Sarah Padgett ’19, who will co-lead a half-credit forum called “Cliteracy: An Interdisciplinary Exploration of the Vaginal-Clitoral Orgasm,” was motivated to start her own forum after taking a similar one titled “Clitorally.” Padgett wrote of feeling empowered by the class discussions of this forum and wanting to foster a similar environment.
“I think it’s especially important to talk about the vaginal-clitoral orgasm in an academic setting because, being a taboo subject, vaginal-clitoral orgasms are rarely the focus of scientific studies, and even when they are, the studies’ findings don’t typically become widespread knowledge,” she wrote. “By studying the vaginal-clitoral orgasm through various academic lenses, we hope to help destigmatize discussions about orgasm that can make sexual interactions safer and more enjoyable for everyone.”
Sam Anschell ’19 will lead a forum titled “Advanced Game Theory Through the Lens of No-Limit Texas Hold’em.” Anschell picked poker strategy as a topic because to him, it is a skill that is intriguing, practical, and in high demand. Last semester, over 60 students were interested in enrolling.
“While [No Limits Hold’em] isn’t a completely ‘solved’ game yet, there are many situations where all of the world’s best poker pros unanimously agree that a certain play is a dominating strategy due to a general concept,” he wrote. “In addition to a review of game theory and an exhaustive study of poker strategy, the forum includes poker lifestyle, brain-stretching thought puzzles, and an end-of-semester charity poker tournament.”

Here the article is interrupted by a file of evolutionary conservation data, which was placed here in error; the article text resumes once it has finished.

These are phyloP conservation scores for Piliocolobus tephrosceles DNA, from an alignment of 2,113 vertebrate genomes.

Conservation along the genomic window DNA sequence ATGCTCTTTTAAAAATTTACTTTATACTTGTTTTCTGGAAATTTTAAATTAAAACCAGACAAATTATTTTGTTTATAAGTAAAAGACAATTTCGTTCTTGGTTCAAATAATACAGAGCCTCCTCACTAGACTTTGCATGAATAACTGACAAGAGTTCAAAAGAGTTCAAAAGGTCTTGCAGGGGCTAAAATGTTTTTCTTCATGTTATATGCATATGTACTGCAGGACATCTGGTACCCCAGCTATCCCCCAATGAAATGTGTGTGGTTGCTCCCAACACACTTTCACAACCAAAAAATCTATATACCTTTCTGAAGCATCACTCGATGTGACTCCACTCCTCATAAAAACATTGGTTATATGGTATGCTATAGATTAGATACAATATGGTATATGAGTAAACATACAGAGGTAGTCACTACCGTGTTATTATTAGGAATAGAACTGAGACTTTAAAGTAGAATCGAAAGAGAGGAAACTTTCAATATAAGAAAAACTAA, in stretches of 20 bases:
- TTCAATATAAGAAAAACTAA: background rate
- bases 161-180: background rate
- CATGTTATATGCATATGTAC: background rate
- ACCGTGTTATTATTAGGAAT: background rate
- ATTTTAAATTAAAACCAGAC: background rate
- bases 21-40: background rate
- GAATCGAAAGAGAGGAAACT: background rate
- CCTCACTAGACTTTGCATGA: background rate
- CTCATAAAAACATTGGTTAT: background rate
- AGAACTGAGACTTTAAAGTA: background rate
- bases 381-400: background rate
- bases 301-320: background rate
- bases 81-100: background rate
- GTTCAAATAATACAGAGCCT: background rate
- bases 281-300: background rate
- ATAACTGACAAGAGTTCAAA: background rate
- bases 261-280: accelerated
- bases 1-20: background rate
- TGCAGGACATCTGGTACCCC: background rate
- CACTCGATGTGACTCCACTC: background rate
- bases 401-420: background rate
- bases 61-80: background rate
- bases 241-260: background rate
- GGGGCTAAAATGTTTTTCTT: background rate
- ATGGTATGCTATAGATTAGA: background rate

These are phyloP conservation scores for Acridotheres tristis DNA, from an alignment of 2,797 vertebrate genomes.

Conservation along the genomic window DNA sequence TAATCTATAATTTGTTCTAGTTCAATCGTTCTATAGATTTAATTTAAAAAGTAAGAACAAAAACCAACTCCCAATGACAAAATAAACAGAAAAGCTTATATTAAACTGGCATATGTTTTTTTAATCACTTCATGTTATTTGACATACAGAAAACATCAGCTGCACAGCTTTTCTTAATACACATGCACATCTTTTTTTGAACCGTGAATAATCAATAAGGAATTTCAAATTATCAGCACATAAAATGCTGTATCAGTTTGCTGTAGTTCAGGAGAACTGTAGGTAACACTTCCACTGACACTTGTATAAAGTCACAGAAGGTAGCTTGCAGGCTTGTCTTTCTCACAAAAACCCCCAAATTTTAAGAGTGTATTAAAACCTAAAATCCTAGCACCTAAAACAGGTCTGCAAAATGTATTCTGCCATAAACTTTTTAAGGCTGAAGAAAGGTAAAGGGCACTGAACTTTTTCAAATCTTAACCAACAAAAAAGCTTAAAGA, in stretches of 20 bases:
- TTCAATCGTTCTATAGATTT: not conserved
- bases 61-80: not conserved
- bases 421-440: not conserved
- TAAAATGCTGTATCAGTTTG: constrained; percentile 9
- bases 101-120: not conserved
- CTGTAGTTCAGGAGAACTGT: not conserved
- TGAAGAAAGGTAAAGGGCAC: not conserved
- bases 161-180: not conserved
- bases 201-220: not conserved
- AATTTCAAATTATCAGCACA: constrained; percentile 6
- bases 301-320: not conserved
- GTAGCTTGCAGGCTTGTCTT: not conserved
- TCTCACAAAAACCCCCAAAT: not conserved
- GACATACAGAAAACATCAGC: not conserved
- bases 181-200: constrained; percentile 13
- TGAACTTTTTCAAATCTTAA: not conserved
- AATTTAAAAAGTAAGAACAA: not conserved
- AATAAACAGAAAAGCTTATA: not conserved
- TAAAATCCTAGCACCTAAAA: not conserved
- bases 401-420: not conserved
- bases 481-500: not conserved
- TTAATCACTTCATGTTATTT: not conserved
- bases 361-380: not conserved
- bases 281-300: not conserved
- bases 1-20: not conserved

When Anschell led his tutorial in the spring, he strived for a discussion-based environment. He lectured but also enjoyed being interrupted with questions and observations.
“It’s critical that students understand why certain moves are recommended rather than just memorizing ‘bet x with this hand on this board facing this action,’” he wrote.
Anschell expects his main challenge will be the different levels of poker experience. Concepts like reverse-induction and betting with purpose are eye-opening for new players but less stimulating for veteran ones. Calculating equity against a range and a Nash equilibrium, on the other hand, are important topics for more advanced students. Riddles were one way to provide stimulating content for everyone.
Nikki Pallat ’21 will co-lead a forum this semester about flags. In eighth grade, Pallat memorized all national flags and has enjoyed learning about flags ever since.
“I think people don’t realize how much flags can impact their communities and how much people have an emotional connection to flags,” she said. “A good or bad flag design can have a large effect on people’s lives.”
Pallat’s discussion-based forum will have a different focus each week—from flags of conquest, to flags of fear, to failed flags. She is especially excited to talk about the refugee flag which is a recent design.
“It has already been embraced by many people around the world,” she wrote. “The flag creates a community for people who have had to leave their original communities behind.”
Student forum leaders are hosting information sessions for their courses throughout the drop/add period.
Noa Street-Sachs can be reached at email@example.com